Healthy Alternative to Infant Formula Part 2
By Marie Bishop, Sally Fallon and Mary G. Enig, PhD
From Wise Traditions in Food, Farming and the Healing Arts, the quarterly magazine of the Weston A. Price Foundation. Volume 6, Number 2, Pages 18-28.
Make no mistake: the best food for baby is breastmilk from a healthy mother. However, many situations call out for a good substitute: adopted and orphaned babies, babies born to mothers with serious health problems, and babies whose mothers do not have enough milk (a situation that does happen occasionally) deserve to receive something better than commercial formula.
The following questions have been compiled by the authors over a period of several years and should cover most situations encountered by parents giving homemade formula to their babies.
Mixing the Formula
Q: When I give the formula to my baby, the oils float to the top and the baby ends up getting a lot of oil that makes him gag. So he ends up not getting all the oil in the formula.
A: Try this: gently warm the amount of formula you are going to give the baby, and then blend in the blender. The baby most likely will finish taking the formula before the oils separate. You can also give the cod liver oil separately, with an eye dropper, to ensure he is getting all he needs.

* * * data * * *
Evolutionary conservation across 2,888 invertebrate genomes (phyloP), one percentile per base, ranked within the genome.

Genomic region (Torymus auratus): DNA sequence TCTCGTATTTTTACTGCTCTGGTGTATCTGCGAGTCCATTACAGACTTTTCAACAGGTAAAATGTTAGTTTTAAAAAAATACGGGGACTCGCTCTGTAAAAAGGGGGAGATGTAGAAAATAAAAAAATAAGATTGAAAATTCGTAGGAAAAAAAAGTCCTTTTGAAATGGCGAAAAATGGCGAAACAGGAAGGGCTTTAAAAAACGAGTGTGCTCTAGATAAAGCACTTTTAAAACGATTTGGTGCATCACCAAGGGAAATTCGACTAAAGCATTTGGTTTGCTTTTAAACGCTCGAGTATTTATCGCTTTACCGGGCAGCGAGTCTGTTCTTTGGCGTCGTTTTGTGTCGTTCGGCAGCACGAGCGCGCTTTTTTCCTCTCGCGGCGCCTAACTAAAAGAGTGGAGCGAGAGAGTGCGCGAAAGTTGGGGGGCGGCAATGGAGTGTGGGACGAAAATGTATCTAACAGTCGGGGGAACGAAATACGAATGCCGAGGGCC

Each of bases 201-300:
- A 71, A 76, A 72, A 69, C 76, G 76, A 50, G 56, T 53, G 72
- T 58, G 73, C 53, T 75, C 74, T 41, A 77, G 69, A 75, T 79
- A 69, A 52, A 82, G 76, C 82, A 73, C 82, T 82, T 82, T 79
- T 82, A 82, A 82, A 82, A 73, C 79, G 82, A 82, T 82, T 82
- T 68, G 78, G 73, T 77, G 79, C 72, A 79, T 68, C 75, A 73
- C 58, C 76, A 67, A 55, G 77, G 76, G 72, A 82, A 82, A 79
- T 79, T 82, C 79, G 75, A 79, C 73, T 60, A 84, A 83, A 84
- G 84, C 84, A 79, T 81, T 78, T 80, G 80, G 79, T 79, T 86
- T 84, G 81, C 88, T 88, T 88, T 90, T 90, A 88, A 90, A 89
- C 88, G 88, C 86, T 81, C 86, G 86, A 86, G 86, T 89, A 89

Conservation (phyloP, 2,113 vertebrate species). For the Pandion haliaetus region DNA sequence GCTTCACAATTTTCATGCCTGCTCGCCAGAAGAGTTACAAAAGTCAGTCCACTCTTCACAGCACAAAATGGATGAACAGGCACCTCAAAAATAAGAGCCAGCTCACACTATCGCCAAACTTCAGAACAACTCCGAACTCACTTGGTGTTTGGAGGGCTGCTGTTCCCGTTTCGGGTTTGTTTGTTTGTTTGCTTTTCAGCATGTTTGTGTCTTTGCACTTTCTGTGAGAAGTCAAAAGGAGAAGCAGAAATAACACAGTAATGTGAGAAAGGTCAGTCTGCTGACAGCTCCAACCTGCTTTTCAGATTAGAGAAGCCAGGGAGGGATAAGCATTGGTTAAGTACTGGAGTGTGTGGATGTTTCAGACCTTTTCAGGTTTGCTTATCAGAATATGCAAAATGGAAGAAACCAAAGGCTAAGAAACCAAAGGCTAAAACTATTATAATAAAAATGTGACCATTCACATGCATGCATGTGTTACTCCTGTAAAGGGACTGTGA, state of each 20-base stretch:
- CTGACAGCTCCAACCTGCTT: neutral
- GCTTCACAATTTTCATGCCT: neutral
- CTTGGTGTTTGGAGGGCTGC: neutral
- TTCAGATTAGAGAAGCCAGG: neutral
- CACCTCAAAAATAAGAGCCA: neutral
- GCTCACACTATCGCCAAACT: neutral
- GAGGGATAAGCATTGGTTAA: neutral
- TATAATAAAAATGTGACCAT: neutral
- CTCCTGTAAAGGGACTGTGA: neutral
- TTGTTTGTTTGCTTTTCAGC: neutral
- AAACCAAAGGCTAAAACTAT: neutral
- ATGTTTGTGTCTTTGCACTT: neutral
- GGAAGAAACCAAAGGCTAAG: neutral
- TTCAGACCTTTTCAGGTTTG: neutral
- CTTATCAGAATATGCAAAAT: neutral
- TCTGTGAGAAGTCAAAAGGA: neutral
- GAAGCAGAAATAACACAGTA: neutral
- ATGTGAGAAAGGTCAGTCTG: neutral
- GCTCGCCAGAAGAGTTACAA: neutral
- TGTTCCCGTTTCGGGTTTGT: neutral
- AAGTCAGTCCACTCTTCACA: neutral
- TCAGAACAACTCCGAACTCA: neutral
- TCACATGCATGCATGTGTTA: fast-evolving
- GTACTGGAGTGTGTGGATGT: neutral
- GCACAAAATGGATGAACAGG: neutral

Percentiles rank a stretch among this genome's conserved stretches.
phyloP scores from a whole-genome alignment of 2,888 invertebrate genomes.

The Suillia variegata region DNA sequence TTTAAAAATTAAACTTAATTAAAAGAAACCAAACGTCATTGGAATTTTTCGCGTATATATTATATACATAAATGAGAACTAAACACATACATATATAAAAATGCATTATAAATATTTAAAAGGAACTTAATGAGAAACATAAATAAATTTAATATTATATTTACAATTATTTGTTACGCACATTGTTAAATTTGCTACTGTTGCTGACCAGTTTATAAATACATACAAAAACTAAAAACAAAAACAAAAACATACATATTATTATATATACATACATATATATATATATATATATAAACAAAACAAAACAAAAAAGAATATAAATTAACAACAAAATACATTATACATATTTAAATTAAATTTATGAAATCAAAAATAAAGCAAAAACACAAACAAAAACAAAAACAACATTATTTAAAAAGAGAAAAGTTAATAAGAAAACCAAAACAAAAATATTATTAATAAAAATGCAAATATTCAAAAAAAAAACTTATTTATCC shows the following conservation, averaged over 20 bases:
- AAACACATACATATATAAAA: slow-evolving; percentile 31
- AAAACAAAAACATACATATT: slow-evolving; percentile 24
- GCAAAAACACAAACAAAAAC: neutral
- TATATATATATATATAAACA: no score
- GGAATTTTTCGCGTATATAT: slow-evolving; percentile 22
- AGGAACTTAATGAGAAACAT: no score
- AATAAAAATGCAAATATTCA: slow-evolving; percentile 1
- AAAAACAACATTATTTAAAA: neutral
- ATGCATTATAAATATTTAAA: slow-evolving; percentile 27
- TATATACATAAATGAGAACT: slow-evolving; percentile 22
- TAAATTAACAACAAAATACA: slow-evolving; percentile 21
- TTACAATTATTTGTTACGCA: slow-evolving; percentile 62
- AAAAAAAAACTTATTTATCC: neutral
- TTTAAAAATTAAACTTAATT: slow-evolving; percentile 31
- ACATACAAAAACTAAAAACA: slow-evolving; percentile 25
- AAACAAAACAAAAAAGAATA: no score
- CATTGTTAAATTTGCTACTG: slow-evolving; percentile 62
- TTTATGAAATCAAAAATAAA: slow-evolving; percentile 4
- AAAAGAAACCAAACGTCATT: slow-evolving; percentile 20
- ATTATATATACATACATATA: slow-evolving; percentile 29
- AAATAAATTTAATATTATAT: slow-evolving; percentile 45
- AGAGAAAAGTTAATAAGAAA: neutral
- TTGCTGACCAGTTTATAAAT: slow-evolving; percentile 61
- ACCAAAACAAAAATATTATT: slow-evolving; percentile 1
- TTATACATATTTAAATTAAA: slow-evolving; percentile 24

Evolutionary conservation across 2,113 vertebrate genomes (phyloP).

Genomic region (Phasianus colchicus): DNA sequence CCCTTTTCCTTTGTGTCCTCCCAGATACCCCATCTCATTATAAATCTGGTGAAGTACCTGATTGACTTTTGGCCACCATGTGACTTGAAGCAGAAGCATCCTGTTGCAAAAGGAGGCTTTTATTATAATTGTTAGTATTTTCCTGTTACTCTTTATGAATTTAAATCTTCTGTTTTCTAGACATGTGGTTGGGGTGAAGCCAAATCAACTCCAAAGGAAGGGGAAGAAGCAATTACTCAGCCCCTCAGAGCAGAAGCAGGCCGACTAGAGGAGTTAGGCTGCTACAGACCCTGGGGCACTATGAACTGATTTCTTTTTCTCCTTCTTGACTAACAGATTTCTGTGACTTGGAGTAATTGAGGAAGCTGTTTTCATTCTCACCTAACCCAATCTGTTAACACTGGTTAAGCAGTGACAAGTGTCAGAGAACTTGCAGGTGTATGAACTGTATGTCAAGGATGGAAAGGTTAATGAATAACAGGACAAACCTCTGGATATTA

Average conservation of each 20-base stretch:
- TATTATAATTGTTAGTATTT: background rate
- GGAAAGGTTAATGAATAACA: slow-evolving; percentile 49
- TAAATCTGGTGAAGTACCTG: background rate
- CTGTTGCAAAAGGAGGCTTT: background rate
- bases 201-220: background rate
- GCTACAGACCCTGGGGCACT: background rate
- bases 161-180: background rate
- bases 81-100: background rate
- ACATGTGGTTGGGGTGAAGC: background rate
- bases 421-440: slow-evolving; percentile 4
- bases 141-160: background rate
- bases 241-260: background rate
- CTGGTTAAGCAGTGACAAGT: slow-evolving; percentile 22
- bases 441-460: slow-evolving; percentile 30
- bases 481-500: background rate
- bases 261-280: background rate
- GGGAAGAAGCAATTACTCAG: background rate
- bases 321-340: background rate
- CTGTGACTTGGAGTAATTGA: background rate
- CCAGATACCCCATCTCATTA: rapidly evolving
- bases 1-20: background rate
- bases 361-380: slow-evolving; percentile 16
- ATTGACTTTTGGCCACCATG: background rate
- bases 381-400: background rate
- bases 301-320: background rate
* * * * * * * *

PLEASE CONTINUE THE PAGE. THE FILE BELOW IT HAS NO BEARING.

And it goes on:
Using the Lact-Aid
Q: In order to continue to nurse while I am giving formula to my baby, I am trying to use the Lact-Aid device (which carries the formula through a small tube that the baby takes in his mouth while also suckling on the breast). But the formula is too thick and keeps clogging up the tube.
A: Be sure that the formula is well blended (in a blender) before putting it in the Lact-Aid and also that it is warm enough. It is best to use the Lact-Aid with raw milk, not cultured milk, as the latter tends to be thicker. You may also try leaving out the gelatin. One other option is to add about 1/4 cup more water to the formula. The nutrients will be less concentrated, but he is also getting your breast milk.
Additive in Acerola Powder
Q: I notice that the NOW brand acerola powder for the formula contains maltodextrin. I am concerned about giving any additives to my baby, especially one derived from corn.
A: At the moment, the only acerola powder available to us is the NOW brand, which contains maltodextrin as a flowing agent. Acerola powder really does get caked up without some kind of agent. So, until we find a brand with a better flowing agent, this is the best we can do. Baby really does need extra vitamin C and the amount of maltodextrin is very small.
Reaction to the Formula
Q: My baby threw up repeatedly from the formula. Through a process of elimination, I found that my baby was having a severe reaction to the added nutritional yeast. My baby was born with a very weak system and we, her parents, are very sensitive also. What does a parent do for what's missing without the nutritional yeast?
A: The yeast is not absolutely necessary in the cow's milk formula but it is in the goat milk formula. If goat milk is the only milk available to you, then switch to the liver-based formula.